“Listen to my voice/It’s not just your choice,” raps Susan Feroz on her new track “Naqisul Aqal,” an Islamic term that means “mentally disturbed” and is frequently used to insult women. “I am not just a woman/I am also human.”
It’s a simple message, but as Afghanistan’s first female rapper, Feroz is hoping it will make a difference in her tradition-bound homeland. “Men should have this feeling that women are half of our society. Right now, men see woman as having little or no value,” she says. “I want to encourage women, and to make men understand we can do the same things that they do.”
Born in Afghanistan and raised in neighboring Iran, Feroz—who speaks Farsi—began rapping a year ago to express the suffering that her family and fellow Afghan refugees experienced during their exile in Iran and Pakistan. Her first recording, “Our Neighbors,” details the difficulties of immigrant life. The song quickly became popular, as well as controversial—conservative Afghans were opposed to the idea of a girl rapping, while others protested against her comments on Iran. “I’m surprised how famous I became with one song,” she says.
In “Our Neighbors,” Feroz recalls the insults and humiliation she endured abroad. In Iran, where she lived with her family for seven years, she was rarely allowed to go to school. Some bureaucratic excuse always surfaced to prevent her and other refugees from registering, she says. The daily trip to the bakery to buy bread was often a harrowing ordeal. More than once, men would take her by the ear and pull her to the back of the queue, telling her, “The place for you dirty Afghans is at the end of the line.” She says she always shot back at them: “We are working in your country and not begging.”
“If you looked a man in the eyes, he would call you all kinds of names,” she says. “As a result of these insults, I think half of us became terrorists and the other half, drug addicts.” The three years she spent in Pakistan were hardly better. “The Pakistani police were always bothering us,” she says.
She returned to Afghanistan in 2003, when her father landed a job in the southern city of Kandahar. Happy to be home again, she wanted to study to be a doctor or an engineer—but as a Farsi speaker, she was unable to attend the Pashto-language schools there. With her education on hold, she pursued her love of singing and acting. Her breakthrough came 18 months ago, when the family moved to Kabul and she began to rap to express her frustrations. With most popular Afghan music hewing to syrupy romantic ballads, Feroz’s songs were a novelty—and she caught the eye of Farid Rastagar, Afghanistan’s top music director, who promoted her talents. (Rastagar’s wife, Wajiha, is the country’s most famous singer.) Thanks to her newfound fame, Feroz landed parts in Afghan TV soaps and movies, and has become the family’s sole breadwinner.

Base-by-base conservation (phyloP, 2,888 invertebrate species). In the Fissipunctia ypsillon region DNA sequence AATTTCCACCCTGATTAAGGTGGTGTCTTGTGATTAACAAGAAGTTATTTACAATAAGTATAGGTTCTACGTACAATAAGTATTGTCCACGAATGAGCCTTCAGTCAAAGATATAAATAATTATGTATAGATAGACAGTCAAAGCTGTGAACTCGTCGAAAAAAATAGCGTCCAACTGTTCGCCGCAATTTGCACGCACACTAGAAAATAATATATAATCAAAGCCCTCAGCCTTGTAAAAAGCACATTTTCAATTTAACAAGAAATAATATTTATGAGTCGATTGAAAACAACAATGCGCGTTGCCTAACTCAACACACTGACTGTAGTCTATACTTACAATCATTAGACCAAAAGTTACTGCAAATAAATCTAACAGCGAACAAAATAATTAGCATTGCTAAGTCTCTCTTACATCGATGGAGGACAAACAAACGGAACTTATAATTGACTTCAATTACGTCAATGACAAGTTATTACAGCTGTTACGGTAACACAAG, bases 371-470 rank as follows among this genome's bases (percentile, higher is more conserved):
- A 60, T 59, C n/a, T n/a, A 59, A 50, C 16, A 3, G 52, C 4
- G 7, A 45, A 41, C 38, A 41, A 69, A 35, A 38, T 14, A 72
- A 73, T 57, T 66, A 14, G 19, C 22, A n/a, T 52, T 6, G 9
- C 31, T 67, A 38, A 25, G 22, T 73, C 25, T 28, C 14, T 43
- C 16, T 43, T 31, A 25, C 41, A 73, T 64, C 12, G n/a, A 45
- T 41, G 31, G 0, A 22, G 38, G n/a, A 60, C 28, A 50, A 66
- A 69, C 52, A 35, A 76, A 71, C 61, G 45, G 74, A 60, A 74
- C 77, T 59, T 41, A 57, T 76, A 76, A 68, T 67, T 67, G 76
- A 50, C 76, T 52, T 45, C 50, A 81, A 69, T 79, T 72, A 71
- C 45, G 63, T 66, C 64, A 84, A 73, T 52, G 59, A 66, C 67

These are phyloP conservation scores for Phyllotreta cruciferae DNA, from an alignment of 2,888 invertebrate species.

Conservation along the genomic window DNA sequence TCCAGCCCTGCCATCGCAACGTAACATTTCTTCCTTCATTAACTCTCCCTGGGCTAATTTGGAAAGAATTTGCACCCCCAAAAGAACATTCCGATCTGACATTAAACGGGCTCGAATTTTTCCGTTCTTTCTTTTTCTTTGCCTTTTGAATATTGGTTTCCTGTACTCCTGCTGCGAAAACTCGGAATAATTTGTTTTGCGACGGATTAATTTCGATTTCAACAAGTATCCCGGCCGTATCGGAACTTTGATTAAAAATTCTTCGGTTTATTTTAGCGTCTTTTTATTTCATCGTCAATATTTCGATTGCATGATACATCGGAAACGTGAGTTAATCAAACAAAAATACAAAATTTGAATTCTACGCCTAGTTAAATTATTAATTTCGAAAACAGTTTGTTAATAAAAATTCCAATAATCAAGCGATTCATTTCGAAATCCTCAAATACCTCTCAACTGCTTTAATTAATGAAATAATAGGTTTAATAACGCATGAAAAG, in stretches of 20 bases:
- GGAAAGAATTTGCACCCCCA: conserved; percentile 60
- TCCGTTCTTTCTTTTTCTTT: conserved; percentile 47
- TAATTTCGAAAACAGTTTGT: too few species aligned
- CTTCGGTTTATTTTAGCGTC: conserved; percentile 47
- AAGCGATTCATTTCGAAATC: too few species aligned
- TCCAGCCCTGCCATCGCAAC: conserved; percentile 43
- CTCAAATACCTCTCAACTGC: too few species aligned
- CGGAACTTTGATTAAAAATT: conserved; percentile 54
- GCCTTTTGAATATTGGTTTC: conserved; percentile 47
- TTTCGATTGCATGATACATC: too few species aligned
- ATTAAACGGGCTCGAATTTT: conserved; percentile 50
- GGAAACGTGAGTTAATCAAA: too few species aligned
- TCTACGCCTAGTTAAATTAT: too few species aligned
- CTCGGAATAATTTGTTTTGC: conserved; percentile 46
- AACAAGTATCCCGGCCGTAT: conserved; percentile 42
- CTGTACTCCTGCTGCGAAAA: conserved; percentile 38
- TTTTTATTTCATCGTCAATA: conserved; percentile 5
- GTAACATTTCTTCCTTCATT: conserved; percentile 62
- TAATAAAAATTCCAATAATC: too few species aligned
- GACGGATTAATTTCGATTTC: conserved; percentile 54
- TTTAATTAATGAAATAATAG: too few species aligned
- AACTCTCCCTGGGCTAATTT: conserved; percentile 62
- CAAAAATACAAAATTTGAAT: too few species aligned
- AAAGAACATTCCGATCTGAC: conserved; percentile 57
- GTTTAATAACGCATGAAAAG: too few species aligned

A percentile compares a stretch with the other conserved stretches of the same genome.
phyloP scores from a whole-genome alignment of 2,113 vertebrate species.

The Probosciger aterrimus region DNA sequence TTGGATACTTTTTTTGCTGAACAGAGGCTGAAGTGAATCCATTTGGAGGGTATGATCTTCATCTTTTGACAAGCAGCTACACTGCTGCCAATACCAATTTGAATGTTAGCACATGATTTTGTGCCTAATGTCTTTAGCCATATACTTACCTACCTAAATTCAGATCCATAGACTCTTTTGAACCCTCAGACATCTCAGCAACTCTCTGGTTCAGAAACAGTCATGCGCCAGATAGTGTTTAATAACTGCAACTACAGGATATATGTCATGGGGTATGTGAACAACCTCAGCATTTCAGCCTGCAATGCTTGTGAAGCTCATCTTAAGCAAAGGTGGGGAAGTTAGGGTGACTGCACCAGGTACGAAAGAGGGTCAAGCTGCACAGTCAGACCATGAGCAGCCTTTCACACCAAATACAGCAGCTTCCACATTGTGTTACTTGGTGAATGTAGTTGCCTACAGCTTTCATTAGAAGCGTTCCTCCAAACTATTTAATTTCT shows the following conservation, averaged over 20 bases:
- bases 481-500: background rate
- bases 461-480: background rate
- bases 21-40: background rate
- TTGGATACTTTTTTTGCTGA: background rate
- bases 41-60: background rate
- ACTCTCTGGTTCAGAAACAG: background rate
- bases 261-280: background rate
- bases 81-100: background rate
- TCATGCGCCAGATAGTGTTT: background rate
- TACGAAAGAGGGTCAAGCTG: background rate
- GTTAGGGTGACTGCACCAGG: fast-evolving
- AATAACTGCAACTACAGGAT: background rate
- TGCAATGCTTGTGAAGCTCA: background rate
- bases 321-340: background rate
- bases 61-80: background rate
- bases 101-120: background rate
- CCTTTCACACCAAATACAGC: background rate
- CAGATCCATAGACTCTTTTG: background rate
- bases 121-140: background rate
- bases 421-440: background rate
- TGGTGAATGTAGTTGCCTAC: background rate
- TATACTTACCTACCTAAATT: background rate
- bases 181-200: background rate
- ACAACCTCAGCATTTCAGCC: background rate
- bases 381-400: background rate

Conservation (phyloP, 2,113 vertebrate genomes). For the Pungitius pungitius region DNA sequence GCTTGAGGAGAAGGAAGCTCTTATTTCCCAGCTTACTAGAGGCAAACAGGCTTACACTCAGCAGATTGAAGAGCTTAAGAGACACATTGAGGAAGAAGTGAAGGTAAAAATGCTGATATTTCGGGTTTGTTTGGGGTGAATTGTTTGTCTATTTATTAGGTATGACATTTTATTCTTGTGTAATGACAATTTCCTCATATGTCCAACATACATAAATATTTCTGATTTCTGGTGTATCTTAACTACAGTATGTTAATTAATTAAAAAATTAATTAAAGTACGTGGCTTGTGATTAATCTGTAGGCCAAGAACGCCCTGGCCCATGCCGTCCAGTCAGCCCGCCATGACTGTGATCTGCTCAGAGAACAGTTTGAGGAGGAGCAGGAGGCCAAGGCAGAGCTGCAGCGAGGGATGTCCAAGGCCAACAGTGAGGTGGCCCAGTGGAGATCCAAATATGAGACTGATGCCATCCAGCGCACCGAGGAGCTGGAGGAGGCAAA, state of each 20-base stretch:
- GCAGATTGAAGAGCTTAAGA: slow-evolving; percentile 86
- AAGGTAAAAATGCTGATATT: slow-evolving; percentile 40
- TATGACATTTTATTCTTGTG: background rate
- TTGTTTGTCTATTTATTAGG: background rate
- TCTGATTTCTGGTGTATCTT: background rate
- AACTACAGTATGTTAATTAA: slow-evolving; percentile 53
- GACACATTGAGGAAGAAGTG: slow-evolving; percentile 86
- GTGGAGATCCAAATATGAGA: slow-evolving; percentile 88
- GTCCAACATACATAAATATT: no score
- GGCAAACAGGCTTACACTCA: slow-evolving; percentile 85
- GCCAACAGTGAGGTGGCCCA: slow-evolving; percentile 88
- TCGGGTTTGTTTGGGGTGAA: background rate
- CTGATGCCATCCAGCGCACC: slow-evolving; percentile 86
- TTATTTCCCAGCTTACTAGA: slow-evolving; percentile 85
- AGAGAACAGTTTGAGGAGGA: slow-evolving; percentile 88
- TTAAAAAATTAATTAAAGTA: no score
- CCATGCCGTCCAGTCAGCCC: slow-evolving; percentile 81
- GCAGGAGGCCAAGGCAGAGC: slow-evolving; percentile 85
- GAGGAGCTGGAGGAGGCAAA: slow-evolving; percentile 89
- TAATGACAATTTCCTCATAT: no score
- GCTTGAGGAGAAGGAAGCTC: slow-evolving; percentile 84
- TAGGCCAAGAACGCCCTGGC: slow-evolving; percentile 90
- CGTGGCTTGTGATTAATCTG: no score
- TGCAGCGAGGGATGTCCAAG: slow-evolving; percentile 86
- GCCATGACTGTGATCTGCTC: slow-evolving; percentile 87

Feroz’s parents have been supportive of her musical career, even as she shatters the traditionally subservient role for women in patriarchal Afghanistan. Her father acts as her manager and even helped produce “Naqisul Aqal,” with its iconoclastic lyrics. But Feroz’s songs and her style—she performs on stage in blue jeans and a sweatshirt, with a cricket cap perched sideways over her long black hair—have generated decidedly mixed reviews. The rest of her extended family has disowned her: “My cousins have cut off all their relationships with us,” she says. “They do not want me to sing. They say I am shaming them.” Posts on her Facebook profile are equally harsh. “Talk for yourself BITCH. Your [sic] a disgrace,” reads one. But other Afghans welcome her brutal honesty. Another posting reflects, “Her lyrics is [sic] the truth.”
The young singer has also received threats—telephone calls from unknown cell numbers, with strange voices communicating graphic and frightening scenarios. The callers tell her that she is insulting Iran, and they threaten to kill her, throw acid in her face, or kidnap her. But Feroz is undeterred. “This is the harsh reality,” she says. “I tell them, you have already insulted me and Afghans a lot. We don’t have good memories of Iran.”
The threats, she says, only encourage her to keep rapping to express the dard hai dil, or “heartaches,” of the Afghan people. Feroz is even considering penning a rap to the Taliban, to express her wish for a peaceful Afghanistan. “My request to the Taliban is that they stop killing innocent people,” she says. “They should work to be accepted by the people.”
After the U.S. withdraws its troops in 2014, she says, Afghans should be able to pull together and stay united. “It’s not important what will happen if the foreigners leave,” she says. “What’s important is for us to do what we can to improve our country’s situation together ... I hope Afghanistan can become stable.”
The oppressed status of women is also high on Feroz’s agenda. She’s noticed that when the Afghan Parliament meets, many of the seats held by men are often vacant, while the small minority of seats held by women are always filled. So she has a message for President Hamid Karzai: if half of the members of Parliament were women, the legislature would always have a quorum. “People laugh when they see empty seats in Parliament,” she says. “Women will make a difference. They will always be present.”